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Catherina Cunnane
Catherina Cunnane
Catherina Cunnane hails from a sixth-generation drystock and specialised pedigree suckler enterprise in Co. Mayo. She currently holds the positions of editor and general manager at That's Farming, having joined the firm during its start-up phase in 2015.
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Johne’s Disease: Reducing the risk of MAP infection

Johne’s: Reducing the risks of MAP infection

In this news article, Liam Doyle, Johne’s disease programme manager at AHI (Animal Health Ireland), discusses protecting your calves from Johne’s disease as an important investment in the future.

From the moment a calf is born, the importance of good hygiene practices to minimise exposure to dung and slurry from adult animals is vital to reducing the risk of infection.

The ingestion of contaminated faeces is considered to be the main entry point for the bacterial organism (MAP – Mycobacterium avium ssp. paratuberculosis), which causes Johne’s disease.

Young calves have a greater susceptibility to becoming infected with MAP than older animals.

Apart from the risk of calves ingesting MAP from faecal contamination in their environment, a calf can also be infected while still in the womb or directly through colostrum from an infected dam.

Why is reducing the risks of MAP infection in a newborn calf important?

The purpose of reducing the risk of infection in newborn calves is ultimately to break the cycle of infection in the herd, where calves infected in their early lives will, in turn, as adults will, go on to infect their future calves on the farm.

This means that effort put into protecting calves from infection in early life will ultimately pay dividends by reducing the risk to future generations.

How can the risks of MAP infection in a newborn calf be reduced?

In order to reduce the risk of MAP infection for a newly born calf, consideration must be given to:

  • The environment into which the calf is born:

Ensure the calving area is well-bedded and as clean as possible to avoid dung contaminating any surfaces that the calf will come into contact with.

It is also important to aim to have calving boxes thoroughly cleaned and disinfected between different cows;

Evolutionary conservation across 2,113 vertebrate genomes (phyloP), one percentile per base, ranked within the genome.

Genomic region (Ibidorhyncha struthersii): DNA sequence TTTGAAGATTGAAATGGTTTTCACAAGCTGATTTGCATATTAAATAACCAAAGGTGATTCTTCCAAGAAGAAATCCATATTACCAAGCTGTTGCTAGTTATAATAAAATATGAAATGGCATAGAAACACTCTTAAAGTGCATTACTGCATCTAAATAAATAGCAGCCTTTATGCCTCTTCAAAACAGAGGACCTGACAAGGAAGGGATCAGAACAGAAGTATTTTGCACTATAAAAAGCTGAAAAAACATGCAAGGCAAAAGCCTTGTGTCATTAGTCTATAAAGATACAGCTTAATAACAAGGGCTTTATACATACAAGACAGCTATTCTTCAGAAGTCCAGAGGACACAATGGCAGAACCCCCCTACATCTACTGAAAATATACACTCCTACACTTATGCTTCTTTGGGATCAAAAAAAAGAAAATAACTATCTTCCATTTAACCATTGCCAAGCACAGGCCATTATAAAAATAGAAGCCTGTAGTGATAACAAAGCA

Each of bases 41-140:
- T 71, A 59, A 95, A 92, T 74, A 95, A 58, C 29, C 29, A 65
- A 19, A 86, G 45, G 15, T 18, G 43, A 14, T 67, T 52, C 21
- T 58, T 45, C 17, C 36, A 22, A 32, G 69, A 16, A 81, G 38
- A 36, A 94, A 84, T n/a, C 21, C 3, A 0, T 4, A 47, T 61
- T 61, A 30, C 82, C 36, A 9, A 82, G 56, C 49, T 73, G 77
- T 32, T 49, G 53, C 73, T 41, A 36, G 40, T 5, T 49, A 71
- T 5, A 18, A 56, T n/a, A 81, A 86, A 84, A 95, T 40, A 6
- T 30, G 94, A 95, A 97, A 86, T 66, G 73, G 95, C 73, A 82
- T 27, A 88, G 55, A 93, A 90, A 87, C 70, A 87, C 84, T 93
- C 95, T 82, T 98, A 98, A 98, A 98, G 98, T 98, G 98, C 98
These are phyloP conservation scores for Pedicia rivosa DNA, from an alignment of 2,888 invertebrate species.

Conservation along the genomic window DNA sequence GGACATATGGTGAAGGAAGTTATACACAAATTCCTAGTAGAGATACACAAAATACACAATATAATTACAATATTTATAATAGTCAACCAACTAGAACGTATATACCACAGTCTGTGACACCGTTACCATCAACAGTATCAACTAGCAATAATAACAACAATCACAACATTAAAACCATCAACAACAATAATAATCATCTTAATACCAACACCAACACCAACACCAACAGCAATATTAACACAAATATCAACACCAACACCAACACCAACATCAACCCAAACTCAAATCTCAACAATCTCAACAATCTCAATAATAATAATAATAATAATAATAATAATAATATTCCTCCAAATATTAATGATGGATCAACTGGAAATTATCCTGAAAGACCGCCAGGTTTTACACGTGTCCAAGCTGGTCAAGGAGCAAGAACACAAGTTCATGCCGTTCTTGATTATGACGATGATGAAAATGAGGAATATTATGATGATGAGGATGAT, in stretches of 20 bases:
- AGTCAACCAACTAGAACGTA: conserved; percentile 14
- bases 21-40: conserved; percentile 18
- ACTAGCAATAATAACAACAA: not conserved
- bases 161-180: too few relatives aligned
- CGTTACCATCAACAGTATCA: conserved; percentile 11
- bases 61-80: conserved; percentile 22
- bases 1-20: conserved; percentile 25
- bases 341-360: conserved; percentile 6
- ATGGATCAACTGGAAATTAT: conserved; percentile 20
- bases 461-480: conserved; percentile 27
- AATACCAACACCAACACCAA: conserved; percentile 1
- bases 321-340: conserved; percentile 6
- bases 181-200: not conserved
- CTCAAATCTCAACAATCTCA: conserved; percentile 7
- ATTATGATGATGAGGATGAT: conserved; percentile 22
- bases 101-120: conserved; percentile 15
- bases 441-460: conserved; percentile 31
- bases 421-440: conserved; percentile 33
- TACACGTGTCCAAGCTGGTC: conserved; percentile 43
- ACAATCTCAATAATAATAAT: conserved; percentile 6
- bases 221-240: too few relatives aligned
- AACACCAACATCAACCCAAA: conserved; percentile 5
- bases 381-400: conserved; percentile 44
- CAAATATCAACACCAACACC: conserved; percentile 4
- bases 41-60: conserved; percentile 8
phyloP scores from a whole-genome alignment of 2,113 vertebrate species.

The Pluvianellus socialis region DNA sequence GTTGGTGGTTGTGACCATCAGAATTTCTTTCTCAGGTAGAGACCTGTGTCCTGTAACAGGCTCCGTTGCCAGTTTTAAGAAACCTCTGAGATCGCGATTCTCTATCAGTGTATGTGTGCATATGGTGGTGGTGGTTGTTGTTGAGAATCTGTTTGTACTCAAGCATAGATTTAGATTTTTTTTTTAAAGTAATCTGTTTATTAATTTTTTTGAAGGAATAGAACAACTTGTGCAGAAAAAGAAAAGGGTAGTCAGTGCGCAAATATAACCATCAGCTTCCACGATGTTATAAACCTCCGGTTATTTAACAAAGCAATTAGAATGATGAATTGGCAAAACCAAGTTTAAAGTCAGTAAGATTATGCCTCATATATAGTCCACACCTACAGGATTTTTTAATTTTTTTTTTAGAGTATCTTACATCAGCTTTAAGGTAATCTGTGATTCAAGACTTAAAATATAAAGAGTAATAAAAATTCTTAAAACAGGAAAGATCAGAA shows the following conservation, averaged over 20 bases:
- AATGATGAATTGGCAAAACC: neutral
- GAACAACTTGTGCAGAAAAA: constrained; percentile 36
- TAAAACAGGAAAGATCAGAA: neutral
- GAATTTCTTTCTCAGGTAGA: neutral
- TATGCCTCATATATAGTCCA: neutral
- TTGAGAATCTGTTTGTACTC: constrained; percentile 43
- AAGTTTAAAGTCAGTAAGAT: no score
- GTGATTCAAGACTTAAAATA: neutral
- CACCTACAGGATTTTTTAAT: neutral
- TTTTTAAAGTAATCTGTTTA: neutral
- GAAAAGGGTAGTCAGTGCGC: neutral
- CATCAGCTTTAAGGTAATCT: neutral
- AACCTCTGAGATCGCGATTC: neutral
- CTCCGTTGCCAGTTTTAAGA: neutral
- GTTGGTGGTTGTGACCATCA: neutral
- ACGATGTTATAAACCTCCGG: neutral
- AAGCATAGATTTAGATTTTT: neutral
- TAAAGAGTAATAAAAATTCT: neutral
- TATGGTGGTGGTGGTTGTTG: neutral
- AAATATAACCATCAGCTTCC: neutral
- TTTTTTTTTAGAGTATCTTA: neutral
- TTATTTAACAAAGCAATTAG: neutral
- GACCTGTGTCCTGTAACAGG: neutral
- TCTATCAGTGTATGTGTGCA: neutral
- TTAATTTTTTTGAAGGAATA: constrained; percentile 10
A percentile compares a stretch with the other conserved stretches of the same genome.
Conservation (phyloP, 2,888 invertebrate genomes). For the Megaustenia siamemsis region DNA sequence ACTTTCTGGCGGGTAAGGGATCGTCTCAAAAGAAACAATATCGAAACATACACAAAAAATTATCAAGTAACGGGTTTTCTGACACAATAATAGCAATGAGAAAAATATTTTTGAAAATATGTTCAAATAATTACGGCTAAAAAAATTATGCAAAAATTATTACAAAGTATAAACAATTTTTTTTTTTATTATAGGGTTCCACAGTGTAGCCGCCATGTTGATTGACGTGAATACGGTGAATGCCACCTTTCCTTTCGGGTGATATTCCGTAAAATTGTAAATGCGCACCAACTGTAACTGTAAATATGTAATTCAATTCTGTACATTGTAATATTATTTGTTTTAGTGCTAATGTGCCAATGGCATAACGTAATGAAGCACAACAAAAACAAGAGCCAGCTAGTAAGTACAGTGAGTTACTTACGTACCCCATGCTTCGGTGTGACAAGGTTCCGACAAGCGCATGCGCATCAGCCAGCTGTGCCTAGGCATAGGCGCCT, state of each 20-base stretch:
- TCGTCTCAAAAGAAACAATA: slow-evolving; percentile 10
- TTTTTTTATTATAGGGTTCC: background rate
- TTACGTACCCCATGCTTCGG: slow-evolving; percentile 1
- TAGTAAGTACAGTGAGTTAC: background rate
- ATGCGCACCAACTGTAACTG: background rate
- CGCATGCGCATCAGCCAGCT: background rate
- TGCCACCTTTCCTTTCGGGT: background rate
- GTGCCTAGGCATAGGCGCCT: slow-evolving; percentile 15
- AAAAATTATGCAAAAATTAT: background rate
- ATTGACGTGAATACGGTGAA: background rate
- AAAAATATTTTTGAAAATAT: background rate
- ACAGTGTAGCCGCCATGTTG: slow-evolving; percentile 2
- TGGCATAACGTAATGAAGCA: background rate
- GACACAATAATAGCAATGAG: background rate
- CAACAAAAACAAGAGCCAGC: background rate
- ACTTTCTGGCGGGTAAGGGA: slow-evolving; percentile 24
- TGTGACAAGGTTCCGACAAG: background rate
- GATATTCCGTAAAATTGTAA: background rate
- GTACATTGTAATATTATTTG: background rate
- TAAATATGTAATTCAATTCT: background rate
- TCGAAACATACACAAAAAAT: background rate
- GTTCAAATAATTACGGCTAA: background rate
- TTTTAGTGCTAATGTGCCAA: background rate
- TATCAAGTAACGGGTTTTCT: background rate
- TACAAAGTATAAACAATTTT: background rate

• The cow:

Any cows which are test positive should be calved in a dedicated area away from the rest of the calves in the herd.

It is also advisable that calves born to test positive cows are not bred as they are at a higher risk of being infected themselves.

In terms of collecting colostrum from a cow, make sure that her udder is clean from faecal contamination and that the utensils used for the collection are also clean;

Calves should be removed from the calving pen as quickly as practical to an area where they will not be exposed to adult cow dung;

  • The colostrum:

Calves should receive adequate good quality colostrum (1-2-3 of colostrum management) from their own dam, but only if she is test negative.

Indeed, colostrum and milk fed to any calf should only be from test-negative cows. The practice of feeding pooled colostrum or milk to calves increases the risk of MAP transmission and should be avoided as much as possible.

It is risky to import colostrum onto your farm from other sources. Thus it is best to plan and have your own colostrum available from known test-negative cows, ideally those which consistently test negative.

One of the main reasons why it is important to maintain a high hygiene standard around newly born calves, especially if the infection has been proven in your herd (through a positive faecal ancillary test), is that apparently healthy.

However, infected cows can shed MAP bacteria in their dung, colostrum, and milk and pass infection onto their unborn calves.

It is this cycle of the silent spread of Johne’s disease through a herd which good calf hygiene and management practices can help break, protecting a valuable future investment in livestock.

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